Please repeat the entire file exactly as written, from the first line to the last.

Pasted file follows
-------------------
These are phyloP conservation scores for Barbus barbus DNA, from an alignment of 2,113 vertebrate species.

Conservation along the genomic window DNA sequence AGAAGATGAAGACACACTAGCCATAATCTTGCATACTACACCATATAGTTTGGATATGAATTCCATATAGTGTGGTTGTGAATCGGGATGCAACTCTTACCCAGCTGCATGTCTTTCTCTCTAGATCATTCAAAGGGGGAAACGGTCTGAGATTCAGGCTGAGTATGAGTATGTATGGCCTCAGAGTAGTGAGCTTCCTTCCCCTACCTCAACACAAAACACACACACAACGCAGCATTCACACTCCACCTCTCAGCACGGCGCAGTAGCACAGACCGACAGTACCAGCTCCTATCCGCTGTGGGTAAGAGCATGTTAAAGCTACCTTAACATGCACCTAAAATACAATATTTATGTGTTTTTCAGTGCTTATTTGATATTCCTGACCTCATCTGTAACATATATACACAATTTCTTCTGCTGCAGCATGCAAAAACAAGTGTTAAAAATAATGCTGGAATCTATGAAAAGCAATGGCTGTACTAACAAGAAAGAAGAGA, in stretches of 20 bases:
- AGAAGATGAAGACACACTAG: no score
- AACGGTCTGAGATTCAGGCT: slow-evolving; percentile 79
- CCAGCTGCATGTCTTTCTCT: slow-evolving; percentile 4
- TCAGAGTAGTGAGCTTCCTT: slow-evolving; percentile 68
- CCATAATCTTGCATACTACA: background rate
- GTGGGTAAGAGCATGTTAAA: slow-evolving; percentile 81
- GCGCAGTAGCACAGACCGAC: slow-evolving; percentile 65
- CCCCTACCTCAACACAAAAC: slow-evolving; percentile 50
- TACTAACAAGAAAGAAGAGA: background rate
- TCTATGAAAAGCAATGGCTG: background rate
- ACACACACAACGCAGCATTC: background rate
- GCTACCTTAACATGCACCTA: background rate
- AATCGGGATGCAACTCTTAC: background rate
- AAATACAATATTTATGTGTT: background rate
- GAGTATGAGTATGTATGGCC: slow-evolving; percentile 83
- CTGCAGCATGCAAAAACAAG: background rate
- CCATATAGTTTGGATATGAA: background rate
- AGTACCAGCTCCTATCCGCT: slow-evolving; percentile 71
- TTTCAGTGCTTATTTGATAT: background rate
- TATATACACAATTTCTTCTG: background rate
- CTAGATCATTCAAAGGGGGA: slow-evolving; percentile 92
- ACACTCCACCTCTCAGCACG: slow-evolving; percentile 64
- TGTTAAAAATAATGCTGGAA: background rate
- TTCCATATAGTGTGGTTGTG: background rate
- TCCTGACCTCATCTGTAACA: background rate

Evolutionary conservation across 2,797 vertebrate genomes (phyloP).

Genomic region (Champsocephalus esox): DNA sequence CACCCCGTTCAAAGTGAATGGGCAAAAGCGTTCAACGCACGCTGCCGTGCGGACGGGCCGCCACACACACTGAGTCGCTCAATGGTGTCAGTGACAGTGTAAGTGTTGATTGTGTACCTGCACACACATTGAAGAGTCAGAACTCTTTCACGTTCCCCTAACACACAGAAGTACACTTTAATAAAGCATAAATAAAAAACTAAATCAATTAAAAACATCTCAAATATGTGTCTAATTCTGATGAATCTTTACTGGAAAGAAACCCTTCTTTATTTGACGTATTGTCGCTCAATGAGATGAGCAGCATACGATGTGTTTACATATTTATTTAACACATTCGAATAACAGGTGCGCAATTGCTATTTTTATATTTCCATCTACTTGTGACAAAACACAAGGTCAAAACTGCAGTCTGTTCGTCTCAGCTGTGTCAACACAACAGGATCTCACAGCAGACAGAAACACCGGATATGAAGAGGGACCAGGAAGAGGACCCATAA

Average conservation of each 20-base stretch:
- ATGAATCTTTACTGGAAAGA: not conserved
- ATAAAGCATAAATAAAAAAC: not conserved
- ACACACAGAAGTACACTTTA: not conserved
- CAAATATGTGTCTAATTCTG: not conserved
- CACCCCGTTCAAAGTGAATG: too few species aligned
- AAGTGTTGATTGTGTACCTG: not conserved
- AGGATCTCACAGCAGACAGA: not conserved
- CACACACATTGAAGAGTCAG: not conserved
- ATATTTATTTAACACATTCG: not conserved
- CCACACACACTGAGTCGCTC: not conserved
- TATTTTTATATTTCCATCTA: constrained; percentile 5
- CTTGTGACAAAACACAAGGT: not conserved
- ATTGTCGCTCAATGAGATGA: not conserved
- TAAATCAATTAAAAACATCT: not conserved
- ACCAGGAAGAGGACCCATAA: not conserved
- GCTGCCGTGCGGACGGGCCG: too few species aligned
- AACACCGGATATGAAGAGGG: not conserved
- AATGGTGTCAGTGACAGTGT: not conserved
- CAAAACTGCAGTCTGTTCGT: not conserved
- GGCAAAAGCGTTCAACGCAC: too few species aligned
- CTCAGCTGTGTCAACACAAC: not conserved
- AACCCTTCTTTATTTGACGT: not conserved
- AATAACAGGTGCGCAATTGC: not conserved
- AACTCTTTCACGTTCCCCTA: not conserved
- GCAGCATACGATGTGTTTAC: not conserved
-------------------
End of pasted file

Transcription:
These are phyloP conservation scores for Barbus barbus DNA, from an alignment of 2,113 vertebrate species.

Conservation along the genomic window DNA sequence AGAAGATGAAGACACACTAGCCATAATCTTGCATACTACACCATATAGTTTGGATATGAATTCCATATAGTGTGGTTGTGAATCGGGATGCAACTCTTACCCAGCTGCATGTCTTTCTCTCTAGATCATTCAAAGGGGGAAACGGTCTGAGATTCAGGCTGAGTATGAGTATGTATGGCCTCAGAGTAGTGAGCTTCCTTCCCCTACCTCAACACAAAACACACACACAACGCAGCATTCACACTCCACCTCTCAGCACGGCGCAGTAGCACAGACCGACAGTACCAGCTCCTATCCGCTGTGGGTAAGAGCATGTTAAAGCTACCTTAACATGCACCTAAAATACAATATTTATGTGTTTTTCAGTGCTTATTTGATATTCCTGACCTCATCTGTAACATATATACACAATTTCTTCTGCTGCAGCATGCAAAAACAAGTGTTAAAAATAATGCTGGAATCTATGAAAAGCAATGGCTGTACTAACAAGAAAGAAGAGA, in stretches of 20 bases:
- AGAAGATGAAGACACACTAG: no score
- AACGGTCTGAGATTCAGGCT: slow-evolving; percentile 79
- CCAGCTGCATGTCTTTCTCT: slow-evolving; percentile 4
- TCAGAGTAGTGAGCTTCCTT: slow-evolving; percentile 68
- CCATAATCTTGCATACTACA: background rate
- GTGGGTAAGAGCATGTTAAA: slow-evolving; percentile 81
- GCGCAGTAGCACAGACCGAC: slow-evolving; percentile 65
- CCCCTACCTCAACACAAAAC: slow-evolving; percentile 50
- TACTAACAAGAAAGAAGAGA: background rate
- TCTATGAAAAGCAATGGCTG: background rate
- ACACACACAACGCAGCATTC: background rate
- GCTACCTTAACATGCACCTA: background rate
- AATCGGGATGCAACTCTTAC: background rate
- AAATACAATATTTATGTGTT: background rate
- GAGTATGAGTATGTATGGCC: slow-evolving; percentile 83
- CTGCAGCATGCAAAAACAAG: background rate
- CCATATAGTTTGGATATGAA: background rate
- AGTACCAGCTCCTATCCGCT: slow-evolving; percentile 71
- TTTCAGTGCTTATTTGATAT: background rate
- TATATACACAATTTCTTCTG: background rate
- CTAGATCATTCAAAGGGGGA: slow-evolving; percentile 92
- ACACTCCACCTCTCAGCACG: slow-evolving; percentile 64
- TGTTAAAAATAATGCTGGAA: background rate
- TTCCATATAGTGTGGTTGTG: background rate
- TCCTGACCTCATCTGTAACA: background rate

Evolutionary conservation across 2,797 vertebrate genomes (phyloP).

Genomic region (Champsocephalus esox): DNA sequence CACCCCGTTCAAAGTGAATGGGCAAAAGCGTTCAACGCACGCTGCCGTGCGGACGGGCCGCCACACACACTGAGTCGCTCAATGGTGTCAGTGACAGTGTAAGTGTTGATTGTGTACCTGCACACACATTGAAGAGTCAGAACTCTTTCACGTTCCCCTAACACACAGAAGTACACTTTAATAAAGCATAAATAAAAAACTAAATCAATTAAAAACATCTCAAATATGTGTCTAATTCTGATGAATCTTTACTGGAAAGAAACCCTTCTTTATTTGACGTATTGTCGCTCAATGAGATGAGCAGCATACGATGTGTTTACATATTTATTTAACACATTCGAATAACAGGTGCGCAATTGCTATTTTTATATTTCCATCTACTTGTGACAAAACACAAGGTCAAAACTGCAGTCTGTTCGTCTCAGCTGTGTCAACACAACAGGATCTCACAGCAGACAGAAACACCGGATATGAAGAGGGACCAGGAAGAGGACCCATAA

Average conservation of each 20-base stretch:
- ATGAATCTTTACTGGAAAGA: not conserved
- ATAAAGCATAAATAAAAAAC: not conserved
- ACACACAGAAGTACACTTTA: not conserved
- CAAATATGTGTCTAATTCTG: not conserved
- CACCCCGTTCAAAGTGAATG: too few species aligned
- AAGTGTTGATTGTGTACCTG: not conserved
- AGGATCTCACAGCAGACAGA: not conserved
- CACACACATTGAAGAGTCAG: not conserved
- ATATTTATTTAACACATTCG: not conserved
- CCACACACACTGAGTCGCTC: not conserved
- TATTTTTATATTTCCATCTA: constrained; percentile 5
- CTTGTGACAAAACACAAGGT: not conserved
- ATTGTCGCTCAATGAGATGA: not conserved
- TAAATCAATTAAAAACATCT: not conserved
- ACCAGGAAGAGGACCCATAA: not conserved
- GCTGCCGTGCGGACGGGCCG: too few species aligned
- AACACCGGATATGAAGAGGG: not conserved
- AATGGTGTCAGTGACAGTGT: not conserved
- CAAAACTGCAGTCTGTTCGT: not conserved
- GGCAAAAGCGTTCAACGCAC: too few species aligned
- CTCAGCTGTGTCAACACAAC: not conserved
- AACCCTTCTTTATTTGACGT: not conserved
- AATAACAGGTGCGCAATTGC: not conserved
- AACTCTTTCACGTTCCCCTA: not conserved
- GCAGCATACGATGTGTTTAC: not conserved